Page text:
oBuilt on previous ideas of evolution (vs. creationism theories): Erasmus
Darwin; Lamarck.
oInterestingly, Darwin’s ideas were influenced by the geological debate
on “uniformitalirms” slide
oIncredibly curious and observant (Darwin)
oOn Beagle voyage, collected countless speciments, many from species
never before know, and he generated a small library of his own
notebook observations.
oWondered, why do animals do the things they do? What was the
function of their behaviours?
oEx. A marine iguana “ I threw one several times as far as I could deep
pool left by the retiring tide, but it invariably returned in a direct line to
the spot where I stood…as often as I threw it in, it returned.
oPerhaps this singular piece of apparent stupidly may be accounted by
the circumstance, that this reptile has no natural enemy on shore,
whereas at sea it must often fall prey to numerous sharks etc.
oHence probably urged by a fixed and hereditary instinct that the shore
is its place of safety, whatever the emergency may be, it there takes
- The Geological Debate of the Times
oCatastrophism – reigning theory of the day, consistent with the Church
dogma (ex. Age of the Earth, the flood, etc); argued that geological
formations were the result of major catastrophies
oUniformitarianism – Lyell: argued that geological formations were the
result of gradual changes over an extremely long time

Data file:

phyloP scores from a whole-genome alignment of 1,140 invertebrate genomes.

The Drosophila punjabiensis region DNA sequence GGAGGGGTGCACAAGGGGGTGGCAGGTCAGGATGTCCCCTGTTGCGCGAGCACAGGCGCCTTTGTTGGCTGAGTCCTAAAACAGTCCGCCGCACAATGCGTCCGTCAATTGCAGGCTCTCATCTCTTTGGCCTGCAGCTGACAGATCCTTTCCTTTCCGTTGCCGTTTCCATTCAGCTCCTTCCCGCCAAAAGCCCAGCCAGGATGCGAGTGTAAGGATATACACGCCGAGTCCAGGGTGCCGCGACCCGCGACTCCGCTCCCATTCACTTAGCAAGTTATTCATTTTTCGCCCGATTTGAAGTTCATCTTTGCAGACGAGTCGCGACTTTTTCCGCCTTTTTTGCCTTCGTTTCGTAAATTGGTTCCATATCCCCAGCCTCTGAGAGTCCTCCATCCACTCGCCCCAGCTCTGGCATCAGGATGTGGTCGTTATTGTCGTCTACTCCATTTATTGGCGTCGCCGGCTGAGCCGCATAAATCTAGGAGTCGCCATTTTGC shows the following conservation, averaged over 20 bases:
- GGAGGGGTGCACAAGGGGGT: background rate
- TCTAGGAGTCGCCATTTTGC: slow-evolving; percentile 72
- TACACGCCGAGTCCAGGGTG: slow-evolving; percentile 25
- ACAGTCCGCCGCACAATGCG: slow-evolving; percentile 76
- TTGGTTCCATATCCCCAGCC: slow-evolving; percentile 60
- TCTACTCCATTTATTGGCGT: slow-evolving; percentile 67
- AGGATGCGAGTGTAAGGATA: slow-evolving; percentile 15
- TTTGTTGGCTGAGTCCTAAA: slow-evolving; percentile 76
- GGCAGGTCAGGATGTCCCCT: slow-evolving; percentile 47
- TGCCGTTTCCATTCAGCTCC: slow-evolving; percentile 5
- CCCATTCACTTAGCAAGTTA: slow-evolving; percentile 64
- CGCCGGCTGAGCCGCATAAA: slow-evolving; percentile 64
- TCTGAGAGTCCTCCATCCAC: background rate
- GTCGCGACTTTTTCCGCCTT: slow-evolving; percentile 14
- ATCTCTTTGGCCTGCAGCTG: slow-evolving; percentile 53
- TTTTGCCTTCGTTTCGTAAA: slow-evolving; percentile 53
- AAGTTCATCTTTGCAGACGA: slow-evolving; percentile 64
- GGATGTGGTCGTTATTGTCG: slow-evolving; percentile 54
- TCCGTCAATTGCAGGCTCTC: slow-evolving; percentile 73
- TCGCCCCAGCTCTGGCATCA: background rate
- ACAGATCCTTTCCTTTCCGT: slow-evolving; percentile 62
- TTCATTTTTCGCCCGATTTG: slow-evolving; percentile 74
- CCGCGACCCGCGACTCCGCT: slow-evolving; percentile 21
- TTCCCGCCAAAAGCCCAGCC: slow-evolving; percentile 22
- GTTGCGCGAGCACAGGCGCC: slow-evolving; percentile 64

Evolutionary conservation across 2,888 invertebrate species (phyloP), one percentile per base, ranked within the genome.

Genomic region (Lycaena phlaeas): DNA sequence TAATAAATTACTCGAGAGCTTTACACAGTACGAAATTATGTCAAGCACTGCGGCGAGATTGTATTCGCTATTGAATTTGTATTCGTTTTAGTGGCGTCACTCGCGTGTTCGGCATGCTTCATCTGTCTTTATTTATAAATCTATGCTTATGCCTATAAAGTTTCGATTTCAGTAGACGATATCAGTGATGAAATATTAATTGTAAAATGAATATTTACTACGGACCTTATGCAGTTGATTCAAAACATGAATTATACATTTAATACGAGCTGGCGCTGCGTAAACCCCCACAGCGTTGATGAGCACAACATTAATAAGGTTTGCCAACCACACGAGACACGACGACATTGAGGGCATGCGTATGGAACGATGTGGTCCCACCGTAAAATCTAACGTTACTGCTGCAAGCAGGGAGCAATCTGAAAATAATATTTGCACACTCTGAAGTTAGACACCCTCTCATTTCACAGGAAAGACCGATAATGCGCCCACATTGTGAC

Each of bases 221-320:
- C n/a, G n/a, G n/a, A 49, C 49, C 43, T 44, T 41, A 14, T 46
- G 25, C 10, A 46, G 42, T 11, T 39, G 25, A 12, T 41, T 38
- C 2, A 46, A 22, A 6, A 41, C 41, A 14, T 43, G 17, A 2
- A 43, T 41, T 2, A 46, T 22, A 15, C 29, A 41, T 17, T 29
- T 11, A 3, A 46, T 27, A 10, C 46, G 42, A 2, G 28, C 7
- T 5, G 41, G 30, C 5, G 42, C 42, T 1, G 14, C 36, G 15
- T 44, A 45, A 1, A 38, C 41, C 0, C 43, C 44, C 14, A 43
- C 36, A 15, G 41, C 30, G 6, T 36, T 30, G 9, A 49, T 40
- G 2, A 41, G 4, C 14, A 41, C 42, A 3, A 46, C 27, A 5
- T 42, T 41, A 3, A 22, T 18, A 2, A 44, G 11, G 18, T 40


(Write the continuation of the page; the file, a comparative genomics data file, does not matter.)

- Thomas Malthus
oEssay on population, described that species would, in struggle for
survival against environment, make maximal use of flood sources.
Without sufficient predation or disease populations would boom,
outstrip food supply, and collapse (which is generally true!)
- Functionalism
oWilliam James
Influenced by the things going on around him, Darwinian
Studied medicine, and then went through major emotional crisis
RE: determinism vs. free will. (existential crisis – distress)
Gets to a point where he feels like he can’t function as a
His resolution was to decide, by an act of faith, that there
is free will.
To be a scientist, he would approach the human as
though it were deterministic.
But to be human, he would assume that he had free will.
Coupled with emerging Darwinian thought, James’ pragmatism
firmly cemented the functionalist approach in psychology
Described thinking as a dynamic relationship between the
organism and the environment, focused on problems of
James wrote the Principles of Psychology, a huge 1400+ tome
that took 12 years and outlined all that was known about
psychology at the time
Argued that psychology should be a practical science. slide
Habit: recognized that we construct ourselves through our
actions, thoughts, and choices, how we behave and what we do.
Most of our present is determined by our past choices, and so, if
you want to be happier, more courageous, more disciplined,
more socially skilled, more knowledgeable about psychology, a
better love, funnier….PRACTICE.
Fixed mind-set messages ( I am not good a math…)
- This is the foundation upon which we are still building today:
oFunctionalism : adaptation of organism to environment
oConsciousness as a mixture of deterministic processes, and free will
(altho we still don’t know how free will is possible) slide
- The 20th century
oPsychology begins to fracture into many different paradigms and
schools of thought each battling it out for supremacy.
Ex. Beha
Beviourism (Watson, Skinner, Pavlov) gestalt, psychodynamic
theories (Freud, Jung, neo-Freudians),
Cognitive revolution – 1960s-1970s
Biological revolutions – 1980s –now
Neuroscience – 1990s – now. (see the brain working as it works)
- Adopting a Scientific Perspective on People